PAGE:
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JINNY Sims, Minister of Citizens’ Services, said on Tuesday the government is accepting all the recommendations of the Office of the Auditor General of British Columbia’s audit of the B.C. government’s internal directory account management.
She said in a statement: “Staff in five ministries – Citizens’ Services; Attorney General; Health; Forests, Lands, Natural Resource Operations and Rural Development; and Finance, including its related branches and agencies – have worked with OAG auditors since August 2017 as they prepared this report. The result is a detailed examination of the management of internal directory (IDIR) accounts that government employees and contractors use to provide the services British Columbians rely on.
“Early in 2018, the Office of the Chief Information Officer (OCIO) began working with ministries to clean up dormant IDIR accounts and has made significant progress in this area, having already addressed more than 90% of the accounts identified through this audit. It’s important to note that our existing safeguards had already suspended these accounts. None of these accounts were still active.
“The OCIO is now in the process of implementing the remaining recommendations and will work across government to ensure that ministries understand their role in regularly reviewing employee IDIR accounts and managing them effectively.
“Protection of government systems and the information they contain remains a top priority for the Ministry of Citizens’ Services and the OCIO, especially concerning the personal information belonging to people living throughout the province. Our staff work hard every day to protect government systems.
“We already have key controls in place to help manage access to our systems, including firewalls and around-the-clock monitoring. The work we are currently doing, along with recommendations stemming from the OAG’s report, will further strengthen our safeguards and bolster our protection of vital government information and data.”
THE Office of the Auditor General in a press statement noted that every government employee and contractor has a user name and password to access government systems, and government’s internal directory system (IDIR) authenticates each user’s identity to ensure it is legitimate. To provide services for people in British Columbia, government collects and stores a great deal of sensitive and personal information. Therefore, only government employees and contractors who need access to government systems containing sensitive information should have access.
“The IDIR service is the first defence against unauthorized access to government resources,” said Carol Bellringer, Auditor General. “All it takes is one poorly managed user account to compromise government systems.”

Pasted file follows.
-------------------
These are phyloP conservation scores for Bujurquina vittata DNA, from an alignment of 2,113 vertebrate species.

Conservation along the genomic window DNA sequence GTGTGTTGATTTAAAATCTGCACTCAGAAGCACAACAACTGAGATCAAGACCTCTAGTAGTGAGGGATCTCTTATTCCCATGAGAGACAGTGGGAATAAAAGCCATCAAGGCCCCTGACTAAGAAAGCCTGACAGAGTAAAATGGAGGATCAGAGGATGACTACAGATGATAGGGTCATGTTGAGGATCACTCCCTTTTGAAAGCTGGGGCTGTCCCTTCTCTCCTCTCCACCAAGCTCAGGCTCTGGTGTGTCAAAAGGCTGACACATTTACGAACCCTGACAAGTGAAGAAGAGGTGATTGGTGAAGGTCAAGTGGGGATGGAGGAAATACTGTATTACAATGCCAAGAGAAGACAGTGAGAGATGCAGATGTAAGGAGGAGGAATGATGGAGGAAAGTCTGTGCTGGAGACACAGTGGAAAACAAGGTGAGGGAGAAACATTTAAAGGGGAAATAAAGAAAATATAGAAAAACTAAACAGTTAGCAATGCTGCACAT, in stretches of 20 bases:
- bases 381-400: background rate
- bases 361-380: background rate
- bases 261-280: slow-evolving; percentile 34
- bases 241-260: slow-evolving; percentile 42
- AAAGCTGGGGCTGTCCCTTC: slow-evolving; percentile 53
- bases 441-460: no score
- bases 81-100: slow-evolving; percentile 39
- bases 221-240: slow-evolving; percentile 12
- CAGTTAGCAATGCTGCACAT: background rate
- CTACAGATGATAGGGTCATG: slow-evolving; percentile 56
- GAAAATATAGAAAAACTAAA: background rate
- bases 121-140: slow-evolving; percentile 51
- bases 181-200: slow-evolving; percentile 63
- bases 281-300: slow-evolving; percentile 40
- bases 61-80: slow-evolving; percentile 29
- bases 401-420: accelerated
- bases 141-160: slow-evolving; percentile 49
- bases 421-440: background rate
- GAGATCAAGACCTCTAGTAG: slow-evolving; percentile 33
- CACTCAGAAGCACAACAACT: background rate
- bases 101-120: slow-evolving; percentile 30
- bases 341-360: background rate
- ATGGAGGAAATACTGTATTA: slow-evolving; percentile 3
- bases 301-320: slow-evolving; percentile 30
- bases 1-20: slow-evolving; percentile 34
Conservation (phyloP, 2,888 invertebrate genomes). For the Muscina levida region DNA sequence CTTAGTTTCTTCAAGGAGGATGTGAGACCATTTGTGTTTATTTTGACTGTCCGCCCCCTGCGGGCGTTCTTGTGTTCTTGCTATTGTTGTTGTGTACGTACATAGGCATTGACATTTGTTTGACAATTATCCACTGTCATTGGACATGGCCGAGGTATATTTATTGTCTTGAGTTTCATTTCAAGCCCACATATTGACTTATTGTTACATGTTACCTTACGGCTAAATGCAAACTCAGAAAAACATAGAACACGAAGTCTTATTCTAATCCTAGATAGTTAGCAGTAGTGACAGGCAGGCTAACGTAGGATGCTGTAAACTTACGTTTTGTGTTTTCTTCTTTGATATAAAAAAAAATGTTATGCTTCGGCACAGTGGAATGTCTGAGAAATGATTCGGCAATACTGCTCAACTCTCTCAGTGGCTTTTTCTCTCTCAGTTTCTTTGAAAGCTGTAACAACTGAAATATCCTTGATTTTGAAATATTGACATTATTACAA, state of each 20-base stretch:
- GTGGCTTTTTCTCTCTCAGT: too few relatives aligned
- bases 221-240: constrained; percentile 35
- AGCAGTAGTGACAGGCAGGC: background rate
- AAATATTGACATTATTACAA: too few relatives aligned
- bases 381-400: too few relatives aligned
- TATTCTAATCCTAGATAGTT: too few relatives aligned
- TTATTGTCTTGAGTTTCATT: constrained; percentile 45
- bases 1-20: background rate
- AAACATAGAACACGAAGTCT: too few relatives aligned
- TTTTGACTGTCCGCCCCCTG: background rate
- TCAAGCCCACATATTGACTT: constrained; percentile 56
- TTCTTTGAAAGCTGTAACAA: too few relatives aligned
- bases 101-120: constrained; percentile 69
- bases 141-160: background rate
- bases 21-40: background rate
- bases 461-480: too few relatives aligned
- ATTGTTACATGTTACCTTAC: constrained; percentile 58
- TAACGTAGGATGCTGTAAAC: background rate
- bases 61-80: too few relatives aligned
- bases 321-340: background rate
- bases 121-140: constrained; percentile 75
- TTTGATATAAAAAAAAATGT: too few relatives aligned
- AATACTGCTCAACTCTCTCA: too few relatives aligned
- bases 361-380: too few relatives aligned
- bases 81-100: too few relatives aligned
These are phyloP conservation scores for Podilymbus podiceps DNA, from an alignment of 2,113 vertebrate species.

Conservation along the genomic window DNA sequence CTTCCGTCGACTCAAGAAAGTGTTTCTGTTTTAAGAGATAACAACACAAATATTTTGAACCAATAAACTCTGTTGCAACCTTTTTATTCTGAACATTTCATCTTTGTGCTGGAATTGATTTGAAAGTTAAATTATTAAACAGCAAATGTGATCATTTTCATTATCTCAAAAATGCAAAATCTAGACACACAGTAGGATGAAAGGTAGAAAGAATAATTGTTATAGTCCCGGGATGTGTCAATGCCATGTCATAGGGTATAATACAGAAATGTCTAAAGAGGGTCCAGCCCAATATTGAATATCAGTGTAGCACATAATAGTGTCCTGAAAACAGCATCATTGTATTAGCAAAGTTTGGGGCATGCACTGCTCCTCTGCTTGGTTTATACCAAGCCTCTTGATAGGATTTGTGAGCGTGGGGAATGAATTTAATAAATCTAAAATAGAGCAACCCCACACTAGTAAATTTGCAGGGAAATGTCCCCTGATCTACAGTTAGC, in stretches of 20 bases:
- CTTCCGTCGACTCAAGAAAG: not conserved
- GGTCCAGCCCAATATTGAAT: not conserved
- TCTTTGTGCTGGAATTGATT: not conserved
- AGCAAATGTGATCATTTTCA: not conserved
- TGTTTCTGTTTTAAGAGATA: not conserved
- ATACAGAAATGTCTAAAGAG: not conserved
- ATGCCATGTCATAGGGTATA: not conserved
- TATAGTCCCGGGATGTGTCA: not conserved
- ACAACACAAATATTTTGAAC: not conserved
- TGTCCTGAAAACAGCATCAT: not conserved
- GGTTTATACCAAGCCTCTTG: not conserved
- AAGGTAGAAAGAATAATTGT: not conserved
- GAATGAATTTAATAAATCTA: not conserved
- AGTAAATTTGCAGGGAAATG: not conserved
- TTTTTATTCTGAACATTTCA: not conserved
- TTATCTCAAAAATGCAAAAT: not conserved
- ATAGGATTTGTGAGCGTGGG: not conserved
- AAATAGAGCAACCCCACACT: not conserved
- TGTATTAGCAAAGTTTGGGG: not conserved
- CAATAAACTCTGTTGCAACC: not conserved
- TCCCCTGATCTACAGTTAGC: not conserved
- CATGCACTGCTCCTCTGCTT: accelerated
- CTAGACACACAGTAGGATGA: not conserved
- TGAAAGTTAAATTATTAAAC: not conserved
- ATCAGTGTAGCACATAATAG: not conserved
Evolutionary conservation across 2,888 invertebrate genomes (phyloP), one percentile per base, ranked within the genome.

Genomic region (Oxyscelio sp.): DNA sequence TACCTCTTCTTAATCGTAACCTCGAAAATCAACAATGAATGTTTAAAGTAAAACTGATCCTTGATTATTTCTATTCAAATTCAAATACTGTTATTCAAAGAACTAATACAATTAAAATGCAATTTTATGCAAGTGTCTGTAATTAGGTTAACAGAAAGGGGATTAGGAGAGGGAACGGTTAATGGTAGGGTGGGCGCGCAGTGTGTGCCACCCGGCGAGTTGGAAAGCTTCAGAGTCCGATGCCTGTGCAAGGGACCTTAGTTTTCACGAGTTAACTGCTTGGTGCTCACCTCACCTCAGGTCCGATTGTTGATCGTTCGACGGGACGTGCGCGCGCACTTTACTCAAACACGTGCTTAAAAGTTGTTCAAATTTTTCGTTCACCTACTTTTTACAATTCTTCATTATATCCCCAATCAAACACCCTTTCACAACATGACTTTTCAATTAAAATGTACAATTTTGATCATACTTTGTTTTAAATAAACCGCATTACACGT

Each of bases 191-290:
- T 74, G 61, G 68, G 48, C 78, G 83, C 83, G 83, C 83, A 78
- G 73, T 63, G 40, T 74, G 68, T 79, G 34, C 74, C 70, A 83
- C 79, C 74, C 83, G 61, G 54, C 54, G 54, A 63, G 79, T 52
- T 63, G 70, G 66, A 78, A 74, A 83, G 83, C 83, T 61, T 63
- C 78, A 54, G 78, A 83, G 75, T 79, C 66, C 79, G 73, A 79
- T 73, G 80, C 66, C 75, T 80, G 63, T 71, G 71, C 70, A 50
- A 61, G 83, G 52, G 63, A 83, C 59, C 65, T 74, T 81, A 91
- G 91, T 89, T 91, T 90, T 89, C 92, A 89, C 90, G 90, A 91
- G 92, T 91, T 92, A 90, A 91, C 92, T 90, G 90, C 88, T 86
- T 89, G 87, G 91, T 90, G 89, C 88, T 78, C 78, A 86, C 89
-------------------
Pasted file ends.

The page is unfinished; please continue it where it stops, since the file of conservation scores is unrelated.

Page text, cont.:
The office audited five ministries and found that some of them were not consistently following the Office of the Chief Information Officer’s (OCIO) established key controls to restrict unauthorized access. It is important to note that the office did not look for inappropriate use of accounts or security breaches that could result from improper accounts, the office pointed out..
The office also found a lack of understanding regarding the role of the OCIO versus individual government organizations in the responsibility for maintaining the central records of accounts. The OCIO has overall responsibility for managing the internal directory service, and each ministry and government organization manages its staff IDIR accounts. “The OCIO needs to remind ministries of their responsibilities as defined in the OCIO’s information security standards,” Bellringer said.
Some government employees have significant access to and abilities within government systems. For example, a system administrator often has the ability to create or alter accounts for their organization’s users. The office found that the activities of these employees were not reviewed consistently to ensure appropriate use.
Finally, employee information and account information are stored in two separate databases. The OCIO has responsibility for the IDIR system, but the Public Service Agency (PSA) holds and maintains the list of current government employees. The office recommends that the OCIO and the PSA compare the two lists to ensure legitimacy. A strong co-ordination and commitment to key controls and management of IDIR user accounts between the OCIO and across ministries is fundamental to controlling access.
The full report is available on the Office of the Auditor General website: www.bcauditor.com